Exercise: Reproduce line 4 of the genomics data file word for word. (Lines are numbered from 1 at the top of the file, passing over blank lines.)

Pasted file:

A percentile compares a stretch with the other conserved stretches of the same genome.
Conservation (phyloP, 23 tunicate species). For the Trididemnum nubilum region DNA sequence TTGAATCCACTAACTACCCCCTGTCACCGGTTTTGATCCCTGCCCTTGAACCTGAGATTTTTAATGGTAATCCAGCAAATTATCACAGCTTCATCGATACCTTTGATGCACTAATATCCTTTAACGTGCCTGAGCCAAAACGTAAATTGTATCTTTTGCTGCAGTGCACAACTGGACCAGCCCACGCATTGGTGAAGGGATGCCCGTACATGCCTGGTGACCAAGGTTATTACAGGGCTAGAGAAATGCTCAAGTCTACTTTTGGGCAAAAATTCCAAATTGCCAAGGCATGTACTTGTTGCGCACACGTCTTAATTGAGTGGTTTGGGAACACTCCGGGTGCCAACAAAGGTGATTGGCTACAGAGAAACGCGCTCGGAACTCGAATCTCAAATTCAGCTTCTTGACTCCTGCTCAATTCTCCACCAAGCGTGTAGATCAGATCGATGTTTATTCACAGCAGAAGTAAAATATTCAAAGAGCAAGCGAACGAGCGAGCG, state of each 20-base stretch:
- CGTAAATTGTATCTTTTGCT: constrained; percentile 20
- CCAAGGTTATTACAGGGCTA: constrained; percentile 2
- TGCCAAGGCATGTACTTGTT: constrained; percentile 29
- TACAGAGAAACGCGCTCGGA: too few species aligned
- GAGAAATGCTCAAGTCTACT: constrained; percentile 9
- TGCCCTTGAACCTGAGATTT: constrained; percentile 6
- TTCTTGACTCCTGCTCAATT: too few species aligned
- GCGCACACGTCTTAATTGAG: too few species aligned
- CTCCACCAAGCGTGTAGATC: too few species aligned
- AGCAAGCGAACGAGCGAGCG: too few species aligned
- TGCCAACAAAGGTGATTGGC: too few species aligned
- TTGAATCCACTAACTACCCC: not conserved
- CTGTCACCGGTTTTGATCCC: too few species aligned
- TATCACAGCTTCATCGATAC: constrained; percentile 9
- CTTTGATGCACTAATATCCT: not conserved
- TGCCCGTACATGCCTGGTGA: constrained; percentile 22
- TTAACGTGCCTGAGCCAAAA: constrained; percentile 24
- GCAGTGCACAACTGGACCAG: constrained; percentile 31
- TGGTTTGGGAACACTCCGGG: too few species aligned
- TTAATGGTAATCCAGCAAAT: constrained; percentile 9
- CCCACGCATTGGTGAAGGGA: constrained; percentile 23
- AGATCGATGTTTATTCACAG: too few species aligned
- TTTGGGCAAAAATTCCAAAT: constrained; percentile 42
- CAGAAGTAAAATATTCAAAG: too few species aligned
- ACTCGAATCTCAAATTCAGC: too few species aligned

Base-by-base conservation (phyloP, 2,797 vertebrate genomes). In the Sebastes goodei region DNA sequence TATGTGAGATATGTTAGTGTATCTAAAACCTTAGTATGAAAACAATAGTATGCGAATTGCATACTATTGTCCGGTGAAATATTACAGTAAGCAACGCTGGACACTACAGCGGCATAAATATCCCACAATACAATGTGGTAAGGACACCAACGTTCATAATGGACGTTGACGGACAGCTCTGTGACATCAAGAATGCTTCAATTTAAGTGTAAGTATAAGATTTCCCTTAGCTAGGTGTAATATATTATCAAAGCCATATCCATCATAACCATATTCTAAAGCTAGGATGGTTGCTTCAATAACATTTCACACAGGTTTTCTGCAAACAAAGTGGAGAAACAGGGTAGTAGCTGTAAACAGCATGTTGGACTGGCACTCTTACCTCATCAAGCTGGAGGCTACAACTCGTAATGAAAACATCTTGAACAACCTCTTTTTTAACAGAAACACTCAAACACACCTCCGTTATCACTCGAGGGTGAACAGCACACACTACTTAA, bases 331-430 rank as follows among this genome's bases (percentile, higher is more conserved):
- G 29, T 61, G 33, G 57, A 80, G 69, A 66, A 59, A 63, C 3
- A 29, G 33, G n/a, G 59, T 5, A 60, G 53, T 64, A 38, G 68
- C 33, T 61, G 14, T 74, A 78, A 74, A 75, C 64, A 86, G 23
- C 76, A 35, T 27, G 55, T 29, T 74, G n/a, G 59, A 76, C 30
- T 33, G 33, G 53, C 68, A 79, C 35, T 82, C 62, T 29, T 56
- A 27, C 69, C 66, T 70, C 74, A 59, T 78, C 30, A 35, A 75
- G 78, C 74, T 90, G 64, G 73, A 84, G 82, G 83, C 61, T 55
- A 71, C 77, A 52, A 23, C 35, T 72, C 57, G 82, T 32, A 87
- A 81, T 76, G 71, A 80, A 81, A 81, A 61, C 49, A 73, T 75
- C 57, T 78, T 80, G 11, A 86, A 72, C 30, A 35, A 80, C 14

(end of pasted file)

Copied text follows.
- CCAAGGTTATTACAGGGCTA: constrained; percentile 2